Event: World Cancer Day uses education to reduce cancer deaths

It seems like there is a special day for everything, doesn't it? A simple Internet search on 'special days in February' will give you hundreds, if not thousands of hits (including National Gumdrop Day and International Dog Biscuit Appreciation Day). Although many people may celebrate these special days, there are also those who will just […]

cancer

It seems like there is a special day for everything, doesn’t it? A simple Internet search on ‘special days in February’ will give you hundreds, if not thousands of hits (including National Gumdrop Day and International Dog Biscuit Appreciation Day). Although many people may celebrate these special days, there are also those who will just roll their eyes at the myriad of ways to mark occasions and causes. Unfortunately, we can’t afford to ignore World Cancer Day, which falls on February 4th. Maybe it was because I was naive, but when I was young, I didn’t know anyone touched by cancer. Now it seems like everyone I know has somehow been affected by it.

World Cancer Day was launched in 2005 by the Union for International Cancer Control (UICC) to raise awareness of the global cancer crisis. The UICC is supported by cancer organizations across the world, including the Canadian Cancer Society and Princess Margret Hospital in Toronto.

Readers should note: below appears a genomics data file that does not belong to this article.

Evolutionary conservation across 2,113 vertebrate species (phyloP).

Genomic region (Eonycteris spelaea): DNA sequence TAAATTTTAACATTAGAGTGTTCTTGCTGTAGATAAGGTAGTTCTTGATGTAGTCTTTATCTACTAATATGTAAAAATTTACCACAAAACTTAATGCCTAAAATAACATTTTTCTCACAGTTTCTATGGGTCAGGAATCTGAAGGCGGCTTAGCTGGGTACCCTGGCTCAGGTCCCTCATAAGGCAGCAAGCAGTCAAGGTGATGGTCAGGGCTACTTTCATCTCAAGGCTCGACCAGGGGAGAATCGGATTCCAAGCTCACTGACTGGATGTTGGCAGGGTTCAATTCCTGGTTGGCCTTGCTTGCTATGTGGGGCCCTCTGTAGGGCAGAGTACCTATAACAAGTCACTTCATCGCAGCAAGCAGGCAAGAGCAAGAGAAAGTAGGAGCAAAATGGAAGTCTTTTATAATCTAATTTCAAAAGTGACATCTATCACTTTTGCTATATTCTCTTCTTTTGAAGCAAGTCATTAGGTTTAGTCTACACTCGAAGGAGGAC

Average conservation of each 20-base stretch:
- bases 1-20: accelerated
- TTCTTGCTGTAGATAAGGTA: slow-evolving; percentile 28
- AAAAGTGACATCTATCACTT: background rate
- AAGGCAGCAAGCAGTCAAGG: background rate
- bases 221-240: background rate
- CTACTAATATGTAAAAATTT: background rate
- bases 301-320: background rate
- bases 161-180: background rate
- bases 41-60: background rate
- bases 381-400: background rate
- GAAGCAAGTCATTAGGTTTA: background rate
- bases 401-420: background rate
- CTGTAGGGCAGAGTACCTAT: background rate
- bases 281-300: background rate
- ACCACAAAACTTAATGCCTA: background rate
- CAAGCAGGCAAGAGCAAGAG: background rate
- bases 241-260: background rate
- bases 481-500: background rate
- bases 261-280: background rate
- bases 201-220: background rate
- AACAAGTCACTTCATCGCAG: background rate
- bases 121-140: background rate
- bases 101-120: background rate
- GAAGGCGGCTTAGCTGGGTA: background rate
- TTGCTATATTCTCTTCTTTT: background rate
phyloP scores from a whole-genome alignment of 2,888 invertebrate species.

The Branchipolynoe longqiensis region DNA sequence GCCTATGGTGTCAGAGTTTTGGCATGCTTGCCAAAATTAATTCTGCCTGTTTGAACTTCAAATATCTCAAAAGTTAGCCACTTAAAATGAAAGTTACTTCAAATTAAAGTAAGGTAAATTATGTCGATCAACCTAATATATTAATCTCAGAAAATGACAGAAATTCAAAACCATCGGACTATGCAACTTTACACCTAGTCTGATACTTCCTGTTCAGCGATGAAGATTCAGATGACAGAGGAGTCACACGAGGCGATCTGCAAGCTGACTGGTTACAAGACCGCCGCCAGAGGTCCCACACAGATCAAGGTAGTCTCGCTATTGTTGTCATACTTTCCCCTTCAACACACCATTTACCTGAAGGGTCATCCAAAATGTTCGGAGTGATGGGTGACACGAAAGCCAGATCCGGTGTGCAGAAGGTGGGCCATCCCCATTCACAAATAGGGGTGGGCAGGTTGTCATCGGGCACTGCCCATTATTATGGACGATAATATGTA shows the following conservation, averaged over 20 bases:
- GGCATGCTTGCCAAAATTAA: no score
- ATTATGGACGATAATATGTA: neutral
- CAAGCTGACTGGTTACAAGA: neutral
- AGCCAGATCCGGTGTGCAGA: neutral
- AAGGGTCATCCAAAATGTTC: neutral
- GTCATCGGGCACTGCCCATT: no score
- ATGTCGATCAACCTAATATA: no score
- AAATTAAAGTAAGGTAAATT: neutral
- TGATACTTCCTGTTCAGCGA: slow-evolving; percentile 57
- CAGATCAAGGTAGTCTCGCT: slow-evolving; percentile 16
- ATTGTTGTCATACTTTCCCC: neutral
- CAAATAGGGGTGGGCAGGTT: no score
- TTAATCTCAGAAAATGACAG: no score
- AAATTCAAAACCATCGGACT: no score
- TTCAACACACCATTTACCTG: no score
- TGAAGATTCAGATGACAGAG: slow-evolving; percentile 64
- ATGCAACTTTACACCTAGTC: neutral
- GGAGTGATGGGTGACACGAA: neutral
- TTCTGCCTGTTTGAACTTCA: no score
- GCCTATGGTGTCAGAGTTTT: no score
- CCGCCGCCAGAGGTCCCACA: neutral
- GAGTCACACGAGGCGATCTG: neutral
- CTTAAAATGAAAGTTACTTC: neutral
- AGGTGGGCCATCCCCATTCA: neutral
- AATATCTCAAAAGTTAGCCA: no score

According to the UICC, cancer kills more people then AIDS, malaria and tuberculosis combined. The World Health Organization estimates that, without intervention, 84 million people will die of cancer between 2005 and 2015. That’s more than double Canada’s entire population. The Canadian Cancer Society reports that just last year, 173,800 Canadians were diagnosed with cancer and over 76,000 died from the disease.

One of the primary goals of World Cancer Day is to reduce preventable forms of cancer. This year, the official theme of the day is, “Teach children and teenagers to avoid UV exposure by being ‘sun smart.'”

As part of the World Cancer Day campaign, the UICC is also promoting the World Cancer Declaration. Visitors to the UICC website are encouraged to sign the declaration, which is working to bring the cancer crisis to the attention of government leaders and policymakers. All names collected will be presented at a United Nations summit in 2011 with the goal of significantly reducing the global cancer burden by 2020. 

Also on the website is a map of World Cancer Day events taking place internationally.

Related:

The killer cancer gene: What you should know about BRCA
5 ways men can help women cope with cancer
Breast Cancer

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